The first search was both a failure and a hilarious success. I was barely out of the car when I was surrounded by Emperor Moths. It seems that despite my care, the windy conditions had allowed the pheromone from the lure to get into my jeans, and my left leg was apparently quite a draw for the frisky males. At one stage I had five on my leg. Three years of wanting to see an Emperor Moth, and now I couldn't escape them!
One of the UKs most spectacular insects - the challenge is stopping them from doing 100mph!!
Stevie very kindly offered to show me where she had seen the Hairstreaks though, and we met up a few days later, in overcast and cold conditions, with fleeting glimpses of sunshine. We did, however, see four or five butterflies. 24 months after that first sighting, and now seeing them within walking distance of the house was special indeed.
The rubbish Spring had taken its toll though, and the butterflies were quite battle scarred - from fighting, but more so from the grim conditions I suspect. They will fight anything though - one challenged a passing Emperor Moth to a duel, but the moth was gone before it got a shot.
The woodland offers shelter from the Easterly wind
Not a Blaeberry plant in sight, just Gorse and Heather for miles
I popped back down a couple of days later, and as I arrived, the sunshine gave way to gloom and the gloom gave way to drizzle. I found one tatty butterfly and it sped off up a tree to shelter, and I turned to head home. But as I walked away I spotted a flash of green, and remarkably a stunning fresh specimen crawled from between the Gorse flowers. It's amazing how they can virtually disappear into the Gorse. Since the temperature had dropped, he was a very willing subject for photographs too, and finally I managed to get some close up shots showing their amazing colours.
Fascinating fact is that there is no green pigment on them, the latticework of their scales absorbs light from all of the colour spectrum except green, which it reflects. Depending on the intensity of the light they can look anything from lime green to turquoise.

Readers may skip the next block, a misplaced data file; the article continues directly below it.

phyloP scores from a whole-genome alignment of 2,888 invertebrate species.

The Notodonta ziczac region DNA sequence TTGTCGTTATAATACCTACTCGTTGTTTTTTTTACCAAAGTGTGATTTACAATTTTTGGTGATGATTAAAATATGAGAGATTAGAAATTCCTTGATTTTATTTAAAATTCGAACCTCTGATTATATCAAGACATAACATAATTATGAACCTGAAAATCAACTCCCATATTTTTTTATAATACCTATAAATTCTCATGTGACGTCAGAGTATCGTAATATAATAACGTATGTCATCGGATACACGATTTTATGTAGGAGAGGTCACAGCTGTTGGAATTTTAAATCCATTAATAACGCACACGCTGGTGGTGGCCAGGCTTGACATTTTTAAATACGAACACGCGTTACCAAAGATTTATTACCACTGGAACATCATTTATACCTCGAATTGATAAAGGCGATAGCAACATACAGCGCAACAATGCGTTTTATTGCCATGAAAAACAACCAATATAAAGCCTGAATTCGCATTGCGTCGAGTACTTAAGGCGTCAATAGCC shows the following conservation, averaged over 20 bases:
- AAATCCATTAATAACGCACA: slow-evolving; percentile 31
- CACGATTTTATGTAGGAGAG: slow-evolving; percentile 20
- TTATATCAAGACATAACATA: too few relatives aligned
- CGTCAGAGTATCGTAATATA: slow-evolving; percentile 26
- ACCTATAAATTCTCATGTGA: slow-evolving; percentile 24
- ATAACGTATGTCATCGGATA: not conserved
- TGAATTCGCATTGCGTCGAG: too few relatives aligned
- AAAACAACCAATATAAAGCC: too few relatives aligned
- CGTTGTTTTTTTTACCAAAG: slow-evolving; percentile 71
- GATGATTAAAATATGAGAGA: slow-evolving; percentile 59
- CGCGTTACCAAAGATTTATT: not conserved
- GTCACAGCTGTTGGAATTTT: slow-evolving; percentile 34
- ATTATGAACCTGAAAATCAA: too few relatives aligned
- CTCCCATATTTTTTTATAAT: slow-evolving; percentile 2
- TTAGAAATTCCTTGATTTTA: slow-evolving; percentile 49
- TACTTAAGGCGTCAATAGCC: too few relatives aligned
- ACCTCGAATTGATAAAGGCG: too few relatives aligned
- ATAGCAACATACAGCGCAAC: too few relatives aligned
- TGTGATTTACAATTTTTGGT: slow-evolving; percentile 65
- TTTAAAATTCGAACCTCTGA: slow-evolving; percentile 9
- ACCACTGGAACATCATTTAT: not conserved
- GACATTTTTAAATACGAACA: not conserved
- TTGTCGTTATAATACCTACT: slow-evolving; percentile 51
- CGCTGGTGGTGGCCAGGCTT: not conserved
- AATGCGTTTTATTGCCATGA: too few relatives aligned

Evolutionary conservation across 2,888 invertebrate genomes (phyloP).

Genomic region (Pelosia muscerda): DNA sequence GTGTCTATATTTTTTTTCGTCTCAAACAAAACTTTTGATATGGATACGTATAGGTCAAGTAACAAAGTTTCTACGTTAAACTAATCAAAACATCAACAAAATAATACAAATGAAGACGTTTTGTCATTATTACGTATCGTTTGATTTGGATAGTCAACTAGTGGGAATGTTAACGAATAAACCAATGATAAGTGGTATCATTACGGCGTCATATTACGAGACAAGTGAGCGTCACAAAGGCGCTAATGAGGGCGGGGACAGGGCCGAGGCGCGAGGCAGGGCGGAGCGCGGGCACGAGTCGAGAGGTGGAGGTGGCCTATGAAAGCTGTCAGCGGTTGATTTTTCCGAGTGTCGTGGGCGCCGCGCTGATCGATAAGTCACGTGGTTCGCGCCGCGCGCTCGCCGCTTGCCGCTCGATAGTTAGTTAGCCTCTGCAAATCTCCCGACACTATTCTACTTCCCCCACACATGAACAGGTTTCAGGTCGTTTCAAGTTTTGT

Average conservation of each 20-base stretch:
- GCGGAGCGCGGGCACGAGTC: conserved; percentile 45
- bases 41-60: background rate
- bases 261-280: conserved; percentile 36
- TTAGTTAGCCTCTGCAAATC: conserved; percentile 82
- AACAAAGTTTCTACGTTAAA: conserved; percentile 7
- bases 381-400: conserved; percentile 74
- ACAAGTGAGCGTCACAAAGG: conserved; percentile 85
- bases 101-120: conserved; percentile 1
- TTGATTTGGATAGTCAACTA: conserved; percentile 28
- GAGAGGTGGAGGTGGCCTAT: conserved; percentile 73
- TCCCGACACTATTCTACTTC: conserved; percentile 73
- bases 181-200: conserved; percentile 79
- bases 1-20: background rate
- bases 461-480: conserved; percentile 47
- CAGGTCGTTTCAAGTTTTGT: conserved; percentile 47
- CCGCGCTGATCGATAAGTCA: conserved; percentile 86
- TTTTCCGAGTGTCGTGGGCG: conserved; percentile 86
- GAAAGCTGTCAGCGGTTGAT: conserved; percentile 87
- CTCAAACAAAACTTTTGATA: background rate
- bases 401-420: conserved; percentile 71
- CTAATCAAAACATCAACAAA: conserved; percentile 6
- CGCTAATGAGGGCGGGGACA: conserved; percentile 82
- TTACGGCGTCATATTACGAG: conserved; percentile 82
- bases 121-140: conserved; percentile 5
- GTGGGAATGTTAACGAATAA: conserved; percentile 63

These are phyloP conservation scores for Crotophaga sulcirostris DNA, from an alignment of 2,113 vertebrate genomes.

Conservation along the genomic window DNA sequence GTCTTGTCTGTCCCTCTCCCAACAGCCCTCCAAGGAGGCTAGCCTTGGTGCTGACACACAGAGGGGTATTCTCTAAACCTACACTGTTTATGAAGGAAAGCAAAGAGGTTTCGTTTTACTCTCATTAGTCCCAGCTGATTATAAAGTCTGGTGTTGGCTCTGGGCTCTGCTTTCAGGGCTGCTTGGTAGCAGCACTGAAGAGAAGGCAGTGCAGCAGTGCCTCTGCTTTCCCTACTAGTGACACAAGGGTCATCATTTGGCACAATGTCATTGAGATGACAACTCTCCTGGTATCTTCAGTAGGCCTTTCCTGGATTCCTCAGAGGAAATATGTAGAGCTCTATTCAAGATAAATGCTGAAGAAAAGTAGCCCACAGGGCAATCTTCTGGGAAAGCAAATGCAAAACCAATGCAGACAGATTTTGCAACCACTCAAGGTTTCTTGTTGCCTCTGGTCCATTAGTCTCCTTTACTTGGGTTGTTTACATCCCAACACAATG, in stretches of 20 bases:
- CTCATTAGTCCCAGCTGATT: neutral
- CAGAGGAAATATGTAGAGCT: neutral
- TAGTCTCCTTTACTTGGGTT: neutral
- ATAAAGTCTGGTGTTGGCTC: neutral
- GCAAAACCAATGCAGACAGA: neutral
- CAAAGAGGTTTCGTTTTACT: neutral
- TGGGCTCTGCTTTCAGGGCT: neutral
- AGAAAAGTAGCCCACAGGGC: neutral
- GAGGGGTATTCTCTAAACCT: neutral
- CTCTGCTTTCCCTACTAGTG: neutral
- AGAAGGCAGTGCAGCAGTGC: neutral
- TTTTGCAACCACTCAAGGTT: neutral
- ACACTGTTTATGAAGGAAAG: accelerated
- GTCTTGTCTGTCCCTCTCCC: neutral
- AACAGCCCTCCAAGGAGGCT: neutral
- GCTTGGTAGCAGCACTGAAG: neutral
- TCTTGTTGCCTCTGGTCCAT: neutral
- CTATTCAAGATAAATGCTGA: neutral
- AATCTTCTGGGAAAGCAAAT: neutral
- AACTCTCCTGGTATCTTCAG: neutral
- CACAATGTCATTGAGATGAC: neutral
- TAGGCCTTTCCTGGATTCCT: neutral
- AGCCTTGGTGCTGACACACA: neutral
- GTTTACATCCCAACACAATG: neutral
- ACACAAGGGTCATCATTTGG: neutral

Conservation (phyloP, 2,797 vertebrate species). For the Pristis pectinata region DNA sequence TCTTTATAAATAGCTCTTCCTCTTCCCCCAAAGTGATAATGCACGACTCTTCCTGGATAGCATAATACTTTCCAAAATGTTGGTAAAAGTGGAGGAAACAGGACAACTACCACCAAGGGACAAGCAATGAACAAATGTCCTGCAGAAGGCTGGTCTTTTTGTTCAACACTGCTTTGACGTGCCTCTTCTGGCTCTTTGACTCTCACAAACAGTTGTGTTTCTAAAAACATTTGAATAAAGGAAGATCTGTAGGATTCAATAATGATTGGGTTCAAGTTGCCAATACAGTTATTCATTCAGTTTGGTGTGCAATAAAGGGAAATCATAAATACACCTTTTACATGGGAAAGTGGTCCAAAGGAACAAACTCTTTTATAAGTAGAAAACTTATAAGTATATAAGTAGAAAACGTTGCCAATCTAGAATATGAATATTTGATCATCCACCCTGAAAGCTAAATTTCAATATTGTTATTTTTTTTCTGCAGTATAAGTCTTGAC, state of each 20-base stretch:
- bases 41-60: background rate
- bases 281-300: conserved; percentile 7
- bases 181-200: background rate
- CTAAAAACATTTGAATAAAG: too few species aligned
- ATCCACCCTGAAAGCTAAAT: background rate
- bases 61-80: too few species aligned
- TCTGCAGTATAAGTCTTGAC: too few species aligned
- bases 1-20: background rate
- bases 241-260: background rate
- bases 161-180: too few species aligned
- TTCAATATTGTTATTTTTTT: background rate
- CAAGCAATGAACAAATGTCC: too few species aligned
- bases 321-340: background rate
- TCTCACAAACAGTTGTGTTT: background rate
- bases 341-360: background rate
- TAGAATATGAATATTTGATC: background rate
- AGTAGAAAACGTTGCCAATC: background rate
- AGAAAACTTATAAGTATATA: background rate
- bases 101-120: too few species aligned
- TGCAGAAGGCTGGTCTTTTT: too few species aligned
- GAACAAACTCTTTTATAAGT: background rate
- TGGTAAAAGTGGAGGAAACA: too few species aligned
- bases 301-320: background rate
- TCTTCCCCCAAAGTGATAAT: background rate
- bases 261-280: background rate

Against the gorse, the colours are quite striking
The little ginger quiff is brilliant
This gives an idea of how tiny these little butterflies are.
Subsequently I have returned several times, and have now identified a second colony about quarter of a mile away, in an even more sheltered spot. Again, Gorse and Heather abound, and plantation trees provide the buffer from the Easterly winds.
A second colony found, even closer to home!
There is a butterfly in this mobile phone photo - finding them is no easy task, and searching Gorse in the sunshine leads to something akin to snow blindness!
So, now at the end of May 2021, I am back to square one - I cannot wait until late March 2022 to find more new and gleaming examples of these incredibly charming little butterflies. Exploring Kinnaber in more depth is also throwing up new surprises - not only the abundance of Emperor Moths, but now a surprise sighting of a Speckled Wood - a newcomer to this bit of the UK - and I'm pretty sure she knew how exclusive a sighting she was, because she was not game for having her photo taken, and scarpered over impenetrable Gorse before I could get a decent shot!
Speckled Wood - where no Speckled Wood ought to be
I think it's fair to assume that Green Hairstreaks are resident in a number of spots, at Kinnaber and likely Montrose Links too - now I know I don't have to look for Blaeberry! The vast swathes of Gorse and Heather will keep me busy for many Springs to come!